Direction of Success

Increasing

Context Notes

Assistance League of Omaha is an all-volunteer 501(c)(3) with 390 members, delivering philanthropic programs to people in need in the Greater Omaha community.

Number of school contacts who believe program meets a high priority student need

This metric is no longer tracked.
Totals By Year
Population(s) Served

Women and girls, Men and boys, Economically disadvantaged people

Related Program

Operation School Bell

Type of Metric

Outcome - describing the effects on people or issues

Direction of Success

Increasing

Context Notes

When surveyed three months after Operation School Bell, 99% of school personnel indicated the program served a high-priority need of the school's students. Note: Pandemic impact.

Number of youth who model positive behaviors for peers

This metric is no longer tracked.
Totals By Year
Population(s) Served

Women and girls, Men and boys, Economically disadvantaged people

Related Program

Operation School Bell

Type of Metric

Outcome - describing the effects on people or issues

Direction of Success

Increasing

Context Notes

School personnel when surveyed three months after students participated in Operation School Bell, reported that OSB had 99% positive impact on classroom behaviors. Note: Pandemic impact.

Goals & Strategy

SOURCE: Self-reported by organization

Learn about the organization's key goals, strategies, capabilities, and progress.

Charting impact

Four powerful questions that require reflection about what really matters - results.

1. Operate Philanthropic/Service programs to meet identified community needs.
2. Improve financial strength and profitability.
3. Create and maintain a diverse, informed and committed membership.
4. Increase visibility and name awareness in the community.

Provide adequate staffing for all philanthropic programs. Value, appreciate, and nurture members. Encourage participation of every member in programs and fundraising regardless of membership status. Provide leadership training. Develop funding sources and relationships for budget maintenance and expansion. Become a recognizable all volunteer organization in the community. Assess technological tools available to increase member satisfaction, public relations, and fundraising. Conduct ongoing investigation into newest technological advances and usage/successes of other non-profits. Develop contingency plans for financial and/or public relations windfall, shortfall and/or catastrophe and crisis management.

We are capable of providing a shopping experience for over 4000 students during the month of October to select new school clothing, coats, shoes, and a new book. We are capable of providing clothing/hygiene kits for sexual and physical assault victims for a full year. We are capable of providing teddy bears for first responders and abuse centers year-round to distribute to children. We provide ACT/PSAT basic review sessions for area high school students. We provide over 2000 children's books for agencies including foster care. We are capable of mentoring and supporting women completing a recovery program for drug/alcohol abuse. We are capable of mentoring and supporting teen parents in the pursuit of finishing their high school education. We are capable of supporting literacy through Operation School Bell, Operation Literacy, and Operation Teen Parent.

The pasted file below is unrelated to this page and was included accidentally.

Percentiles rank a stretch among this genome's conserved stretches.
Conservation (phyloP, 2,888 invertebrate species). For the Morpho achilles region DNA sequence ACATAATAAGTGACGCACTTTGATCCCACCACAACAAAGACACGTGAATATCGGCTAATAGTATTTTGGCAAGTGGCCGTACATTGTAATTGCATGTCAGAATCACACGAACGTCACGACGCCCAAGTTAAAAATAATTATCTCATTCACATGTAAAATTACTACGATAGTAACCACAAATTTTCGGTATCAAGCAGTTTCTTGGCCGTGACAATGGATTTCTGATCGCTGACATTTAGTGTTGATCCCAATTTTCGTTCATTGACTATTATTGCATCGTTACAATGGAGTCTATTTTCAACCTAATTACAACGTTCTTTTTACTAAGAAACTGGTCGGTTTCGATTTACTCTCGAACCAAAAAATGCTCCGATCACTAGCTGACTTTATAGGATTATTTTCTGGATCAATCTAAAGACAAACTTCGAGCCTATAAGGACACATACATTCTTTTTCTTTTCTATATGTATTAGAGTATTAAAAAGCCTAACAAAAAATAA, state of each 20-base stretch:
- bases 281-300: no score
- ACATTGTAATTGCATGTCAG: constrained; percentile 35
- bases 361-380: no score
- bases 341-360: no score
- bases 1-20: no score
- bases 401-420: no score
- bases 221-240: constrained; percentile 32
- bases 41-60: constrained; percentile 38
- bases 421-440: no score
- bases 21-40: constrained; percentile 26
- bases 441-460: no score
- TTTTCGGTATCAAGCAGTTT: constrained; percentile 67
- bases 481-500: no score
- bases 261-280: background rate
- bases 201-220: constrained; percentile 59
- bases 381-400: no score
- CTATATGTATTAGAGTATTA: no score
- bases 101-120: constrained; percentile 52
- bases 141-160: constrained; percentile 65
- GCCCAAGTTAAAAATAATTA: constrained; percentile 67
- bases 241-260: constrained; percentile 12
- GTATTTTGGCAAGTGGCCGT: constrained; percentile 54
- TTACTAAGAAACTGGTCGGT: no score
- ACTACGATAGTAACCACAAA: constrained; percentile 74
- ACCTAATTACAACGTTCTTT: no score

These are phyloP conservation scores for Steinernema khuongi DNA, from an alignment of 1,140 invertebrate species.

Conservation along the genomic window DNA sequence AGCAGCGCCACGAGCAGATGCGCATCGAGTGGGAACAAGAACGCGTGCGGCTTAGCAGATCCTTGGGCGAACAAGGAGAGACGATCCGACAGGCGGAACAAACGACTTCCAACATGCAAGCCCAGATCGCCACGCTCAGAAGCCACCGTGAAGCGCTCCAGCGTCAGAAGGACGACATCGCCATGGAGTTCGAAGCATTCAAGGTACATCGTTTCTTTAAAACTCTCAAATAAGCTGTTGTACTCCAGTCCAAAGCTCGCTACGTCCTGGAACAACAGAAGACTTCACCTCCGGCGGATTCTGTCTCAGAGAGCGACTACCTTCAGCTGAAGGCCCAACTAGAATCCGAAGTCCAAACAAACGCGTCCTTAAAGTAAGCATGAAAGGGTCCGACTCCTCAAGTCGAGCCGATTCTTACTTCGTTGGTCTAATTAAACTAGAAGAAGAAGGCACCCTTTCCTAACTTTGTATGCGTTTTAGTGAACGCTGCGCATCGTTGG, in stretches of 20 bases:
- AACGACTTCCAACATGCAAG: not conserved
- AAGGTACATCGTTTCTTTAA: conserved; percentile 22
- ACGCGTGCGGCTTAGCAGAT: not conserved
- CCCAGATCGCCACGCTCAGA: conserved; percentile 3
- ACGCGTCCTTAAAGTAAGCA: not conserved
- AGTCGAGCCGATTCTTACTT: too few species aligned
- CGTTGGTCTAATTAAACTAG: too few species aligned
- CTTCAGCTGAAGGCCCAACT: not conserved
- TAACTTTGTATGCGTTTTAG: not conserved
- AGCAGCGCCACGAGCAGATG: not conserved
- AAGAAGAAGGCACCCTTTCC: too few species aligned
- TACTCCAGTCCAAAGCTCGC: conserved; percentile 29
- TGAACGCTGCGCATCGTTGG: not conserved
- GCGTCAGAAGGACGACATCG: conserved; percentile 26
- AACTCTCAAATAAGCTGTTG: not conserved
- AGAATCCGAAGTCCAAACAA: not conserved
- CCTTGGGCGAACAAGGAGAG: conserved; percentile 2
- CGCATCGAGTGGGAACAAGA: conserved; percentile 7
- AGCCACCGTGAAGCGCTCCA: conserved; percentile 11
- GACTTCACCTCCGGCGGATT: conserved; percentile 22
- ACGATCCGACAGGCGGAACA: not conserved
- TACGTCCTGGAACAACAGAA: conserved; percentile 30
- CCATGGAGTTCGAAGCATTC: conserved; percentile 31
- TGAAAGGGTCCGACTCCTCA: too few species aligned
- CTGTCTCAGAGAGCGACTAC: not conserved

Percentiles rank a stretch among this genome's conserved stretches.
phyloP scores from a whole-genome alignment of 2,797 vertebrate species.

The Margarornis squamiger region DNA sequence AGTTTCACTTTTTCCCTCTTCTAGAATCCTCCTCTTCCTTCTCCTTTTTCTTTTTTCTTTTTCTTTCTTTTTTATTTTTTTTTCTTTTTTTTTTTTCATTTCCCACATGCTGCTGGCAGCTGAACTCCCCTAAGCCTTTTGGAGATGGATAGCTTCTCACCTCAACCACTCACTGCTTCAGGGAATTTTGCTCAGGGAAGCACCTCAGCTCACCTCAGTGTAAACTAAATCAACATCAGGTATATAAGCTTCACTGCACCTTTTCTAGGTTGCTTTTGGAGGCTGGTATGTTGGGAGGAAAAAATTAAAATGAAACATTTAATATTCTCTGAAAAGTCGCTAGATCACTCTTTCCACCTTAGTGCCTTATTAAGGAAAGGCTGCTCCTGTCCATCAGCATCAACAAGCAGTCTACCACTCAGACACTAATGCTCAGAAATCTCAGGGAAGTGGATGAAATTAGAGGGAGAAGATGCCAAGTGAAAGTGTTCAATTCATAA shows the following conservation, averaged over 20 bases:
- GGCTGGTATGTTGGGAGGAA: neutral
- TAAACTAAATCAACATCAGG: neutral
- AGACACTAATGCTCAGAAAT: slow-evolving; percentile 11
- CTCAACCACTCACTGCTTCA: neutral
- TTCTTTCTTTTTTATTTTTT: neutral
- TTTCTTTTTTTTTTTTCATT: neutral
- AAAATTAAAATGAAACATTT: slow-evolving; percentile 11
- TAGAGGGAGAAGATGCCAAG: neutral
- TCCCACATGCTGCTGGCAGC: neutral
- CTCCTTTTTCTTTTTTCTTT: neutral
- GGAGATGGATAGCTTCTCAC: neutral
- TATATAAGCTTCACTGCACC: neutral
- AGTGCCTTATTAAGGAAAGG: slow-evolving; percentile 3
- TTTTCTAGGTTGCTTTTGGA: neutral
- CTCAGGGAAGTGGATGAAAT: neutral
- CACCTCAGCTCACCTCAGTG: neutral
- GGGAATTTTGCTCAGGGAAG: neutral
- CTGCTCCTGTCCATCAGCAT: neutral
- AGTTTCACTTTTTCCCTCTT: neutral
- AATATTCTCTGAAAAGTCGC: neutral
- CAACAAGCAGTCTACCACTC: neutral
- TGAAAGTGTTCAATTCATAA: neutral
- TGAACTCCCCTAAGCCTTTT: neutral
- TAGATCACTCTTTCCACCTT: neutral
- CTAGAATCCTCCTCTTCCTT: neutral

Despite limitations imposed by the COVID-19 pandemic, Operation School Bell served 2,403 students, although 2,907 were invited to participate. The program occurred at two times during the 2020-21 fiscal year. The first shopping exerience took place over a six-day period in November 2020; the second over 12-days in January 2021. ALO will continue to work with the local schools to ensure that we are meeting the needs of their students. Students from 208 schools representing ten school districts in the Greater Omaha area participated in this program. We will continue to develop our website and Facebook page plus look at other social media/communication sources. Our Thrift Shop was also affected by the COVID-19 pandemic and was closed from March to September 2020. During this time the Thrift Shop moved to a new, more spacious facility. Even with a modified opening schedule (only two days per week), the store is seeing profits approaching pre-COVID times. During the 2018-19 non-pandemic year, over 3,800 hours of volunteer work were donated by our membership to maintain programming and staffing. We will continue to assess our programs for impact in the community. Operation School Bell has had a reported 100% positive effect on students who participate.

How we listen

SOURCE: Self-reported by organization

Seeking feedback from people served makes programs more responsive and effective. Here’s how this organization is listening.

done We demonstrated a willingness to learn more by reviewing resources about feedback practice.
done We shared information about our current feedback practices.
  • Who are the people you serve with your mission?

    The Assistance League of Omaha dedicates its efforts to helping children and adults in the community so their essential needs are met and families flourish.

  • How is your organization collecting feedback from the people you serve?

    Electronic surveys (by email, tablet, etc.), Paper surveys, Constituent (client or resident, etc.) advisory committees,